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Seven Dietary Tips To Mitigate Your Stress Levels

Several weeks back, we published a blog post with seven tips in a variety of disciplines designed to help lower stress levels, which can exacerbate bruxism in those who suffer from it. We've decided to dig deeper and provide some more helpful anti-stress tips; first up, it's all about eating right...

It is of course essential that you are taking care of yourself by making sure to eat properly and limit your intake of substances – especially caffeine and alcohol – that might contribute to your tendency to grind and clench. But what types of foods offer a natural way to combat stress by nature of what they contain? We've selected these seven delicious options to get you started:

Avocado; royalty free photo courtesy of UnsplashAvocado – Yes, it's definitely worth it to consider that avocado toast at brunch, and not merely because it's delicious. Avocados do contain a high amount of fat for a fruit but it is monounsaturated fat, a.k.a. the "good fat" that helps lower cholesterol when eaten in moderation. Plus, the high levels of vitamin E, folate, and beta-carotene in avocados are strong stress-relievers, so go for the guacamole next time you need a mood lift. 

Leafy greens – Indeed, superfood greens such as kale and spinach have been popular in recent years for their huge nutritious properties which help fight off disease and boost energy. But dark leafy greens, particularly spinach, are also rich in folate which helps your body produce mood-regulators such as seratonin. If you're not into raw greens, they're pretty much all great wilted with lots of garlic... or just drop some spinach into your next smoothie to boost your mood!

Oatmeal; royalty free image courtesy of UnsplashOatmeal – It's been well-documented that a nutritious, filling bowl of oatmeal is one of the best ways to start your day. It's a heart-healthy way to fight cholesterol, yes, but much like leafy greens the complex carbohydrates in oatmeal also trigger the release of serotonin in your brain. Add some sweet fruit and honey and it's a true comfort food.

Blueberries – Both delicious and nutritious, blueberries are one of those healthy alternatives to junk food snacks that are perfectly designed for eating out of hand when you get a little hungry. The enormous amount of antioxidants in blueberries help strengthen your body's natural "killer cells" – "a type of white blood cell that plays a vital role in , critical for countering stress." (By the way look to other purple foods such as acai berries, or purple carrots or potatoes, for more antioxidant goodness.) 

Broiled salmon; royalty free image courtesy of UnsplashSalmon + other oily fish – One of the most powerful anti-inflammatories that naturally occurs in the food we eat is omega-3 fatty acids, which are hugely present in oily types of fish. Salmon is one of the most versatile and readily-available types, but ahi tuna, trout, sardines, mackerel and more are great options. And if you're just not much of a fish person, the good news is that fish oil supplements are easy to find at virtually any pharmacy or vitamin shop!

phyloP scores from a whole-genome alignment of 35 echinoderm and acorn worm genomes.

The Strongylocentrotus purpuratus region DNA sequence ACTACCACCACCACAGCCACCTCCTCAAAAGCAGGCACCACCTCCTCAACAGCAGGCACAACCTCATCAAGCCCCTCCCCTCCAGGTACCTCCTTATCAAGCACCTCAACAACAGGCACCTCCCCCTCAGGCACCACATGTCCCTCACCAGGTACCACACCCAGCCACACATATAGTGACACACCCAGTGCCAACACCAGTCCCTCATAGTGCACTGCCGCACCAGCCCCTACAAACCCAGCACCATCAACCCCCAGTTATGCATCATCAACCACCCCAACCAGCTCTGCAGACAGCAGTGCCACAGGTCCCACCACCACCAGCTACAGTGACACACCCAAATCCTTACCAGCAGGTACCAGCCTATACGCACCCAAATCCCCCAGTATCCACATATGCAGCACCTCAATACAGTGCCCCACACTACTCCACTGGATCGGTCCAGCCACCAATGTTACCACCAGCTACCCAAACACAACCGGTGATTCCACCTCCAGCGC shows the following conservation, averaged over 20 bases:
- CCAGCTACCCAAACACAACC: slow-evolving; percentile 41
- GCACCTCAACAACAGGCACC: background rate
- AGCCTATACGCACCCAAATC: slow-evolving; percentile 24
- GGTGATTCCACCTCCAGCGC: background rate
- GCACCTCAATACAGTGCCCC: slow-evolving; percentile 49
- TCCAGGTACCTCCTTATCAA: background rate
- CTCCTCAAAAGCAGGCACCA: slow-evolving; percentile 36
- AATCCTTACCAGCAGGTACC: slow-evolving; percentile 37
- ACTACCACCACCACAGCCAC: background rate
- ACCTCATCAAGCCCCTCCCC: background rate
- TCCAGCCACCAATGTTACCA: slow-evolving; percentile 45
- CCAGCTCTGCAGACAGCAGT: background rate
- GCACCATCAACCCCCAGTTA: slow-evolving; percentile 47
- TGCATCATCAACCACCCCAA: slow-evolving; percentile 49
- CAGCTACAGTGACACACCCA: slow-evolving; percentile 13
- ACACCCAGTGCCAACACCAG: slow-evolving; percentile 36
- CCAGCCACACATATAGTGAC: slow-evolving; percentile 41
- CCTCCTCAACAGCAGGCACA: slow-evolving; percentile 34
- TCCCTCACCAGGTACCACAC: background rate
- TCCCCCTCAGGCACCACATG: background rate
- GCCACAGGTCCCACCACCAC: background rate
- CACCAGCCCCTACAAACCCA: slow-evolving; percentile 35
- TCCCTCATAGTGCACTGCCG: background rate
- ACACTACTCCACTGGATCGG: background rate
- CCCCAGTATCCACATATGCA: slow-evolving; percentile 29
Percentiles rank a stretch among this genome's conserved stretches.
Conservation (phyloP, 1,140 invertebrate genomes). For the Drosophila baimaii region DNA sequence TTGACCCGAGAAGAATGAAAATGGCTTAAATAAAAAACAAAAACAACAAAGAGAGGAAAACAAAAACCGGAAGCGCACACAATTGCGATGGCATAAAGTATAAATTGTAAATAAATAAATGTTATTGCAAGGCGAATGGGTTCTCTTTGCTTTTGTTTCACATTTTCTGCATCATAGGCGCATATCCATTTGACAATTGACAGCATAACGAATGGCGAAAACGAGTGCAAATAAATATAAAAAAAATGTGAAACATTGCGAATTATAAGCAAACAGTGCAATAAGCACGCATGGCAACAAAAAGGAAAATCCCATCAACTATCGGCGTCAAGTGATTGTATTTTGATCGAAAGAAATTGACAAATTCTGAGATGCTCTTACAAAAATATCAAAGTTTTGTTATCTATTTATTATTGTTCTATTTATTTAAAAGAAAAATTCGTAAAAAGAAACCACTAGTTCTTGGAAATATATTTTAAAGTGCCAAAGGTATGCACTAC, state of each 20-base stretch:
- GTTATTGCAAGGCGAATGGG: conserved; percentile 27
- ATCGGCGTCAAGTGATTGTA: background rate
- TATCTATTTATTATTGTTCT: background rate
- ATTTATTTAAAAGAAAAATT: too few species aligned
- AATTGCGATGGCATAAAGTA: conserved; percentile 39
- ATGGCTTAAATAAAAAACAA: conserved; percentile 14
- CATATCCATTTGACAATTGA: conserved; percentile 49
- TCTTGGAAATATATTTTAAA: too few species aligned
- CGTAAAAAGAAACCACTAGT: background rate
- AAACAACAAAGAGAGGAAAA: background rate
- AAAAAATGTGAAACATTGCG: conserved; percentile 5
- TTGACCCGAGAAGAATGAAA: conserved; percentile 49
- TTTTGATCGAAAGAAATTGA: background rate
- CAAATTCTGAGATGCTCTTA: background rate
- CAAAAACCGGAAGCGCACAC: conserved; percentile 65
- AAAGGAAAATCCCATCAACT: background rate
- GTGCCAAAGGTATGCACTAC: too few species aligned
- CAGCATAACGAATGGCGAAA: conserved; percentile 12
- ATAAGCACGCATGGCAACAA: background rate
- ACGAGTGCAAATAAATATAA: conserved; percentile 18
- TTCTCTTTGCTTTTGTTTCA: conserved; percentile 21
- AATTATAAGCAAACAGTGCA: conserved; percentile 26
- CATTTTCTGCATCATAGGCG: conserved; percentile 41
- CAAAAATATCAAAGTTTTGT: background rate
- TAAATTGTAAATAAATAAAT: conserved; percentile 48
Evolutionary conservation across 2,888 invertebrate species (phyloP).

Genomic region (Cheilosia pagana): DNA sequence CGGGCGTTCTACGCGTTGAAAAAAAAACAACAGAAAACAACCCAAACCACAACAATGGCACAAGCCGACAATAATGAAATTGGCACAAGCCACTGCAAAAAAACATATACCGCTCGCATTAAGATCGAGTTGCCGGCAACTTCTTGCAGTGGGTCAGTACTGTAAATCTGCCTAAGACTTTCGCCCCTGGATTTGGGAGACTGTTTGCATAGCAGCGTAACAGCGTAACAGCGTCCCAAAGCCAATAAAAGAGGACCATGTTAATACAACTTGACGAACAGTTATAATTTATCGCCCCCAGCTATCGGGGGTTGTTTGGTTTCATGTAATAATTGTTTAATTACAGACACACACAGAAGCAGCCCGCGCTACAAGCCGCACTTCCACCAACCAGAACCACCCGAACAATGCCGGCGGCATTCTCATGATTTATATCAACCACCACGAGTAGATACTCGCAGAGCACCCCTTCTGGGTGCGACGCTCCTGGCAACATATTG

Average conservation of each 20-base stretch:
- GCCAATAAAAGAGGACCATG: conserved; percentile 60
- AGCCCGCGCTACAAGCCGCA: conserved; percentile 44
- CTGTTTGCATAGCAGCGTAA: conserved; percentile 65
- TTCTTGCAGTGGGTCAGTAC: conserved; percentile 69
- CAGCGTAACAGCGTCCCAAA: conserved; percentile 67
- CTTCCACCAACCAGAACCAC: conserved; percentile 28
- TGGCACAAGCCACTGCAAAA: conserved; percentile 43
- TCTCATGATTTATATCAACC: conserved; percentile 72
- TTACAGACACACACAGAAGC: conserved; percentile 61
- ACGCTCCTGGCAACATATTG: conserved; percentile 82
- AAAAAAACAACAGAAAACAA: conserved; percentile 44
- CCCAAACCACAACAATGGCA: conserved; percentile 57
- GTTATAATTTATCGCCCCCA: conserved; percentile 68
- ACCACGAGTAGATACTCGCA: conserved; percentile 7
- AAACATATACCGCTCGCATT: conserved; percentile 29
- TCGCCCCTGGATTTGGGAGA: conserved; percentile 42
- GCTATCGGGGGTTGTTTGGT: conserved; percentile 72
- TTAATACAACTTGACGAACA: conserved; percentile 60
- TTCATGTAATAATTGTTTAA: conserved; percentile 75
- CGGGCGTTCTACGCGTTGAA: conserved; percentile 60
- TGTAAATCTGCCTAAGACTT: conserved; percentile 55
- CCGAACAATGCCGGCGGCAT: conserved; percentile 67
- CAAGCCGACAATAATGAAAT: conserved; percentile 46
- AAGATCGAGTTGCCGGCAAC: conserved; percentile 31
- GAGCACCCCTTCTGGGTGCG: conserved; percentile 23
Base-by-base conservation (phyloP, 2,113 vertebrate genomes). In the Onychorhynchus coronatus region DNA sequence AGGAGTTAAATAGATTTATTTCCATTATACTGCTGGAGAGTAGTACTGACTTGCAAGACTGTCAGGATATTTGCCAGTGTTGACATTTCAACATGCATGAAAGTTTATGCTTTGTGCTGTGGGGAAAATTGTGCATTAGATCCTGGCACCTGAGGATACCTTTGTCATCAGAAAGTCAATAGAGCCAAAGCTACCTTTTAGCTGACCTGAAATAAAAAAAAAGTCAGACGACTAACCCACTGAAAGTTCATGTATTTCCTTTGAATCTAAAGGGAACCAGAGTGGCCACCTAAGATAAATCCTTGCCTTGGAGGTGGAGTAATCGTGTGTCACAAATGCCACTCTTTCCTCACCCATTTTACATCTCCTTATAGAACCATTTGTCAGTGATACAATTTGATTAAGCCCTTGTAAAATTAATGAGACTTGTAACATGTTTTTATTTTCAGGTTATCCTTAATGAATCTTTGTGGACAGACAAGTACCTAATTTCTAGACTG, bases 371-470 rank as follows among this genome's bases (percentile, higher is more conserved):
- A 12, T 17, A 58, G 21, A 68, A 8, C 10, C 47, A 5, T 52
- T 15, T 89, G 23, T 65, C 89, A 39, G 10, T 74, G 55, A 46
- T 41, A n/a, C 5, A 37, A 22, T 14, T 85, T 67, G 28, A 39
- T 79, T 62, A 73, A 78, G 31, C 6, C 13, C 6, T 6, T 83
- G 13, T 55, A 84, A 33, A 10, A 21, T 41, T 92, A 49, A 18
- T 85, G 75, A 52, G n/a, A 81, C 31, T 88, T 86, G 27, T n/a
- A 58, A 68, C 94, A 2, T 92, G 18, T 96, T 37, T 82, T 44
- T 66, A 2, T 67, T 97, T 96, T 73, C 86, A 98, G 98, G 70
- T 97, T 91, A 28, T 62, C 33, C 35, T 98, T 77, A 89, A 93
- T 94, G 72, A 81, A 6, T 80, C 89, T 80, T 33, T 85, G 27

Pistachios – In addition to eating well, one of the most soothing ways to combat anxiety or stress is simple, repetitive motion. Doing something with your hands can quickly calm the brain and provide focus, so what better way to merge calm with your diet than eating pistachios. They're delicious (and easy to find in low-sodium varieties,) plus shelling them will keep your fingers busy for a spell.

Seaweed – Let's say you are a fish person, plus you just can't get enough sushi. You're in luck, because that nori that your tuna roll is wrapped in is also a great stress-buster! Seaweed is one of the few natural, edible sources of iodine, of which low levels can trigger fatigue or even depression; just one-quarter cup of seaweed is nearly 275% of the recommended daily value.

Yogurt; royalty-free image courtesy of Unsplash

BONUS: Yogurt – We're giving you one more for the road, but including it as a bonus since many folks who are lactose-intolerant may not be able to partake of this one. Research shows that chemical interactions between the brain and the belly is why stress can contribute to gastrointestinal problems; therefore, the probiotics in yogurt can set your tummy right as well as lower some overactive brain chemistry. (If you can't handle the lactose, try fermented goodies like miso soup or kombucha instead!)

Ensuring that you are doing all that you can do in your diet to reduce stress is just one part of a treatment plan for bruxism. Always remember to brush and floss after every meal, and wear your guard when stress seems to be rising. ClearClub's custom-fit, low-cost night guards will help protect your teeth from grinding and clenching, and start as low as $80-$95 for your first guard. Plus, they are shipped directly to your door! Your teeth will thank you.


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